It’s Toolbox Tuesday! Here’s a case illustrating Tool #3

The Toolbox is a full day workshop focusing on legally compliant and educationally effective “tools” designed to serve students with disabilities who engage in violent or seriously disruptive behavior.  Tool #3 involves an Educational Change of Placement Without Parental Agreement. This frequently involves moving a student to a more restrictive environment.  The federal court in Austin recently issued a decision in favor of a school district that illustrates the type of situation in which such a move—and Tool #3—are appropriate. Thus we are reminded again that the mainstream is not for every student.

The student in this case was described as having “severe intellectual disabilities and autism.”  One district reported that he would “repeatedly hit his head and bite his hand so severely he caused tissue damage.  He would charge at adults and throw objects at them, sometimes pursuing an individual for over an hour when agitated.”   This district placed the boy in a separate classroom with two adults and no access to his peers.

Then the student moved to Manor ISD, which also placed the student in a highly restrictive environment.  The court tells us that “on at least one occasion [the student] engaged in as many as twenty acts of aggression throughout the day. During this same time period, the staff reported implementing as many as seventeen hug restraints and six ground restraints in one day.”

The parent eventually filed for a due process hearing, alleging a denial of FAPE and a placement that was not in the least restrictive environment. The hearing officer ruled for the school district and now the federal court has upheld that decision.  With regard to the LRE issue, the court noted a psychiatric evaluation showing that the student “was not capable of academic work at any level.”  Moreover: “the record indicates that educating [the student] in a separate classroom removed from similarly situated peers was necessary because his aggressive behaviors threatened others and impeded his own learning.”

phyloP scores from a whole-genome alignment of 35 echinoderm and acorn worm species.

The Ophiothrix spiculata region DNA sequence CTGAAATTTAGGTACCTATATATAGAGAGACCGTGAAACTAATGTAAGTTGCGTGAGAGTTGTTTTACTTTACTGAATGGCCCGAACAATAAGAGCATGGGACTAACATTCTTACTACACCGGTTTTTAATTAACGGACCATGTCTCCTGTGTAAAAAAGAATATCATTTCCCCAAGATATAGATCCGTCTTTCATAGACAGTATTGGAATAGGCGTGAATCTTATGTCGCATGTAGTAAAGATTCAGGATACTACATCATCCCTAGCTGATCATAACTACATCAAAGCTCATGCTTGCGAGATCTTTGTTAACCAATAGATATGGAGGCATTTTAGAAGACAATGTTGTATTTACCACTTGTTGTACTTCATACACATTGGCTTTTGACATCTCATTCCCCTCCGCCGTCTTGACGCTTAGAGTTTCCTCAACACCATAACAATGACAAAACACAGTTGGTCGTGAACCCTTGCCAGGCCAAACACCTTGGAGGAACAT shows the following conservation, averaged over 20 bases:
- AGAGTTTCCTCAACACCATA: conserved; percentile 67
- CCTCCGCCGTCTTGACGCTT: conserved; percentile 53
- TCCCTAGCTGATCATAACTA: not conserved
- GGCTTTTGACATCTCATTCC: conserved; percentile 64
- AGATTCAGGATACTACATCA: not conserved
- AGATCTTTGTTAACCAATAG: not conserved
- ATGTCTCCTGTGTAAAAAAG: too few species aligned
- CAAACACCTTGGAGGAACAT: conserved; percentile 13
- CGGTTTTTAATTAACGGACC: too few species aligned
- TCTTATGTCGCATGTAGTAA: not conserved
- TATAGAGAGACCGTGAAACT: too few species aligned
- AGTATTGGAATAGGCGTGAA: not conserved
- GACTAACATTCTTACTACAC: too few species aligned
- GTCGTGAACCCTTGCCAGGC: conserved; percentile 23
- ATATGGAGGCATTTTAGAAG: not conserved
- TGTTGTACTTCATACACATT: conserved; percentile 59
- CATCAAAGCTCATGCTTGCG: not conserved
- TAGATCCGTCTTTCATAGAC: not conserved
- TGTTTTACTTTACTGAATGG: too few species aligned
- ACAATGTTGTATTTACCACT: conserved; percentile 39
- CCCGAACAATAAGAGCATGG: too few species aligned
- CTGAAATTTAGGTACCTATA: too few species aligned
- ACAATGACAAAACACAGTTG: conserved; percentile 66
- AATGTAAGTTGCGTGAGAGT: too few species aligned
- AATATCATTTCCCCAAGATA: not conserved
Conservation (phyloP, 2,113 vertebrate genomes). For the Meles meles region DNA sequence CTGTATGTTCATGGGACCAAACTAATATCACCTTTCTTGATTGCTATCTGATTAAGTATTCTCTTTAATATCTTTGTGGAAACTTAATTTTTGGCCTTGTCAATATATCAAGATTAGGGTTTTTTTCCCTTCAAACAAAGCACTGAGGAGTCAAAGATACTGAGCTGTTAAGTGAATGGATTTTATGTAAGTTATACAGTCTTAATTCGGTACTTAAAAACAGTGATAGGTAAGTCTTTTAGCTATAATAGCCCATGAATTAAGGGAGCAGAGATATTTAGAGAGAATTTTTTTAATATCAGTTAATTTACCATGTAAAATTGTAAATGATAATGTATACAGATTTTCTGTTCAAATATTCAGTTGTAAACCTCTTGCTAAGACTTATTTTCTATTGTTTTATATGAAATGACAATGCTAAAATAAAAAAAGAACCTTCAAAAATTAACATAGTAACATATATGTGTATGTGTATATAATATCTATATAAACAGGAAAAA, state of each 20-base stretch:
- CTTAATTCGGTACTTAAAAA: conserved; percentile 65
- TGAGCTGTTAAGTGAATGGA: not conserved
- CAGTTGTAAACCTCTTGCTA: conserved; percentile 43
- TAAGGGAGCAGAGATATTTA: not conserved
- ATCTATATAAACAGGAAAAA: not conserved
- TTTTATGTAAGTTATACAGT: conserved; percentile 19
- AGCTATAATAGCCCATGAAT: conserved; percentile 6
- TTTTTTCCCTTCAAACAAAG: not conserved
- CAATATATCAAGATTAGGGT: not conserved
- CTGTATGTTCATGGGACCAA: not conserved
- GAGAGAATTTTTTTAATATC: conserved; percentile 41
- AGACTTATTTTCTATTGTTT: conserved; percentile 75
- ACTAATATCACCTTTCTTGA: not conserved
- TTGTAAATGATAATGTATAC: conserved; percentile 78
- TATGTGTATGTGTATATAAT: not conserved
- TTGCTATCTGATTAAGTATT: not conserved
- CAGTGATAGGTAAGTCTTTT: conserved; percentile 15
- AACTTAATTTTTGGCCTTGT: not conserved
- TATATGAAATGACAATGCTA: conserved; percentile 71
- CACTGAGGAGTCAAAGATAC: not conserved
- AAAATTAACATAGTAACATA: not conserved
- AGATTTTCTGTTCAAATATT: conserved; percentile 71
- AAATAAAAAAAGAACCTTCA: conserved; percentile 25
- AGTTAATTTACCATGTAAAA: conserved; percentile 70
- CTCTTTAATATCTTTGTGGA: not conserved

This case also addresses other issues that we may take up in future Dawg Bones. But for today, it stands as a good illustration of the propriety of highly restrictive environments for the few students who need this.  In Toolbox training we discuss the two ways to accomplish this: Tool #2 involves a change of placement with parental agreement. Tool #3 is the one to use when the parents do not agree.  This case is Reyes v. Manor ISD, decided by Judge Sam Sparks for the Western District of Texas on February 2, 2016.

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